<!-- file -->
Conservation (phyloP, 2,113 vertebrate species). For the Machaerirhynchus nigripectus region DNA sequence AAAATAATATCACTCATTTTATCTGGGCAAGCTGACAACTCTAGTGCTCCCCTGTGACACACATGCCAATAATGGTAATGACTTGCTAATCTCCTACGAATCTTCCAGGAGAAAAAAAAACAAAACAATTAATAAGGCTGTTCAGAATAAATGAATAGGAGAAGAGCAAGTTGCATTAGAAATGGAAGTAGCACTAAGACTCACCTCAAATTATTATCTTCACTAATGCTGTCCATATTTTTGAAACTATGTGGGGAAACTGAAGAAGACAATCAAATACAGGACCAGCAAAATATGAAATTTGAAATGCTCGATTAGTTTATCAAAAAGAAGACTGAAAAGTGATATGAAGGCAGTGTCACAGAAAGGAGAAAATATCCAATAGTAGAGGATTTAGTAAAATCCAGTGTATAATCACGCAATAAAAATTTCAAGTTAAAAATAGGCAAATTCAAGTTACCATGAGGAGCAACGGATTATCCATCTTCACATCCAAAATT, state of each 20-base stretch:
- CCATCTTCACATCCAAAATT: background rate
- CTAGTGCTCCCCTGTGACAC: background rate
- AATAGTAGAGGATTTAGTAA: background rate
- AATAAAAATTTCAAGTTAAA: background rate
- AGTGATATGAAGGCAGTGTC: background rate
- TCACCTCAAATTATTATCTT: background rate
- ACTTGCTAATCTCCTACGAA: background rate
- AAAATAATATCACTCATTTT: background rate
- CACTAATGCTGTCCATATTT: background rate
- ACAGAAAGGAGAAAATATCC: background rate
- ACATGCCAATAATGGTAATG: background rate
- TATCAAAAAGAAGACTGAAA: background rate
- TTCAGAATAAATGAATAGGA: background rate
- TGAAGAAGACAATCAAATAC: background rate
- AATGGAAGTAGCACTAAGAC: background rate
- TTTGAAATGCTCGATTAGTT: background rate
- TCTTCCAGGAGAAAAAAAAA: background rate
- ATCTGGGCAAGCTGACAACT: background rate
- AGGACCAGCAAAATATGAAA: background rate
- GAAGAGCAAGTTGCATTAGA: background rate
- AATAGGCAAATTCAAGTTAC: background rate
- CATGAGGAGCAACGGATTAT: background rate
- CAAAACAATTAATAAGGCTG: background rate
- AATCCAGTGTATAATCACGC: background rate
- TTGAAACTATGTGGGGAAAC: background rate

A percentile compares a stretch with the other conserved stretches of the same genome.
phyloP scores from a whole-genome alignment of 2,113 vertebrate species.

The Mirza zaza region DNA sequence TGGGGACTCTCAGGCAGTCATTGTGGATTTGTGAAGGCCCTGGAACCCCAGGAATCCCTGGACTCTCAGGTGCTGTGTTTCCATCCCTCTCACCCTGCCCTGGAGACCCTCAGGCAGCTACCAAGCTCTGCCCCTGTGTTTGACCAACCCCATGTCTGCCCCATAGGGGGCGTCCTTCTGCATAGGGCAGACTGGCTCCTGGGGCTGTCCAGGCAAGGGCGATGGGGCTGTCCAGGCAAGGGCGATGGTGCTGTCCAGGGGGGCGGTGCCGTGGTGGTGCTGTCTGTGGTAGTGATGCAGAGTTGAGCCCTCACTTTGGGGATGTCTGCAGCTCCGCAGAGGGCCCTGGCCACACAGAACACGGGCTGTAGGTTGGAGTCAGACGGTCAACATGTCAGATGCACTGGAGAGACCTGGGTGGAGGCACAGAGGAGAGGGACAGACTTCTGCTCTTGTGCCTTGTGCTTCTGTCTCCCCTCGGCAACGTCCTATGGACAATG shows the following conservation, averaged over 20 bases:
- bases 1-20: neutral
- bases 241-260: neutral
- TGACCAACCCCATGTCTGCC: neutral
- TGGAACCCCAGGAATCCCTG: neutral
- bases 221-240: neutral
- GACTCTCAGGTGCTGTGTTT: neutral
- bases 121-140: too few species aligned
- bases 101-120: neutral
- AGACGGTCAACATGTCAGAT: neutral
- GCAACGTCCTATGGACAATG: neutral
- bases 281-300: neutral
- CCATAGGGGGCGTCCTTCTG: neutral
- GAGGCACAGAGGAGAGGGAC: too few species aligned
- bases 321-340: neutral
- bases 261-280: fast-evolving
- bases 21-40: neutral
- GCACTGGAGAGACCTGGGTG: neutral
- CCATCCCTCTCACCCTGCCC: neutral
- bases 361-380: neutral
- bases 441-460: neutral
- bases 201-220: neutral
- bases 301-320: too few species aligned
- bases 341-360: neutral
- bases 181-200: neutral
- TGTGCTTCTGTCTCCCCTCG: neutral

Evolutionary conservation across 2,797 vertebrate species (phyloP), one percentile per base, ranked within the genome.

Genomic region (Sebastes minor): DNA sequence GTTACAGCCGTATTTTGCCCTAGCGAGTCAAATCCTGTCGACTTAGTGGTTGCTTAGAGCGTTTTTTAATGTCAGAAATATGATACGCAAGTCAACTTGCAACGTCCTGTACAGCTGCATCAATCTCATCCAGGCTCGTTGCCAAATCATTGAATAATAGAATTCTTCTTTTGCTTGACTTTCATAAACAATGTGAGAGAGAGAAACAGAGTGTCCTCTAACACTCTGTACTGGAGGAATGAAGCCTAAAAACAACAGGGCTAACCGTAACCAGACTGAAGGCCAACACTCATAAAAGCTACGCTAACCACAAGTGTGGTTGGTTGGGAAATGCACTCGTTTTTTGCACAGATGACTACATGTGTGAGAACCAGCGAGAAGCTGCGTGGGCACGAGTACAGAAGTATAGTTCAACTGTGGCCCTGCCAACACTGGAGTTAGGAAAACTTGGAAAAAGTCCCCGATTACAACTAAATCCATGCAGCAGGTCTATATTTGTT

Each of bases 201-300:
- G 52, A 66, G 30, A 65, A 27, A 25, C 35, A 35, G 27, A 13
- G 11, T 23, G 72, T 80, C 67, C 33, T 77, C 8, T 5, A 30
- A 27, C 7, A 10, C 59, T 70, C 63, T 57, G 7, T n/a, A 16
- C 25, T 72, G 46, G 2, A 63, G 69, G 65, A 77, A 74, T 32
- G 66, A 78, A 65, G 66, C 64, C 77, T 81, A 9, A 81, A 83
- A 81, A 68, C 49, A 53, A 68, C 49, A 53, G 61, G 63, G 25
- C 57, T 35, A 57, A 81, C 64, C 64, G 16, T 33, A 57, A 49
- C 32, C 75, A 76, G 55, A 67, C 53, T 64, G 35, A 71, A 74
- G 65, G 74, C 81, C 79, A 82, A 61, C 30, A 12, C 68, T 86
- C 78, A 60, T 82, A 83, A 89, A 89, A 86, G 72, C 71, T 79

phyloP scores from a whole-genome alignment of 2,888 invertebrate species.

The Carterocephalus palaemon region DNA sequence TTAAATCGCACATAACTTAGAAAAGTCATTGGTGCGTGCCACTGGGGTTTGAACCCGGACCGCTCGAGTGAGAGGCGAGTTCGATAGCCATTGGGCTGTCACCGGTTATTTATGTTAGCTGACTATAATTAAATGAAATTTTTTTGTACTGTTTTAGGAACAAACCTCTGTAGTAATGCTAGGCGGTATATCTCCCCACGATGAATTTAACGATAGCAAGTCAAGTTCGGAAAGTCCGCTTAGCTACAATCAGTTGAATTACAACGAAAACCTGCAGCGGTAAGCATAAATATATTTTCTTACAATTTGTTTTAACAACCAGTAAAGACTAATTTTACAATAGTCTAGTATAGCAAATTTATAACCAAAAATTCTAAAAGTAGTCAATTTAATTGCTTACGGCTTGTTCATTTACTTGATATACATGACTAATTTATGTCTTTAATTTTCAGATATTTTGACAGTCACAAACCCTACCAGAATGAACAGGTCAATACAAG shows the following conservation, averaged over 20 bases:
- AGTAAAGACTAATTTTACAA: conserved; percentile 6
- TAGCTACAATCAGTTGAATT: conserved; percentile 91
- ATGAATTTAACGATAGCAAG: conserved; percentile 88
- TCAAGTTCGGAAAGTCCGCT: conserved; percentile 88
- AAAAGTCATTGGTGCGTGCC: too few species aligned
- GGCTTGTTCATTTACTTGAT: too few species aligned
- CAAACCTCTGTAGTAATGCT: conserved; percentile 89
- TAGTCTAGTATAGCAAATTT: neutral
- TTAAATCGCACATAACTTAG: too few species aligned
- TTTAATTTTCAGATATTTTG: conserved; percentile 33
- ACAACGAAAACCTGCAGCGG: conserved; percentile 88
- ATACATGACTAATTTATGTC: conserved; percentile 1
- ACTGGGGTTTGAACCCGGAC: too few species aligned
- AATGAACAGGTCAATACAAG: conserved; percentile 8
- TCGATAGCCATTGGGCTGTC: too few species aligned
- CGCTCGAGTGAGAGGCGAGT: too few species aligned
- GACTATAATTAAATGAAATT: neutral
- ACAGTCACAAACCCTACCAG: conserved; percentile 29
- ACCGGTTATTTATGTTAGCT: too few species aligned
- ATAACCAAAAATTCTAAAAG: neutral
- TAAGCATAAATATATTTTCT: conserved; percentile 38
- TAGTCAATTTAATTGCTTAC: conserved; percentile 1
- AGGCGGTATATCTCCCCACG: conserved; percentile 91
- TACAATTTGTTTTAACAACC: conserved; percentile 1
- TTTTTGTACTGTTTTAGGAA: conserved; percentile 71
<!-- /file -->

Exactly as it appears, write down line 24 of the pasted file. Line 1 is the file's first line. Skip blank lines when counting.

- CAAAACAATTAATAAGGCTG: background rate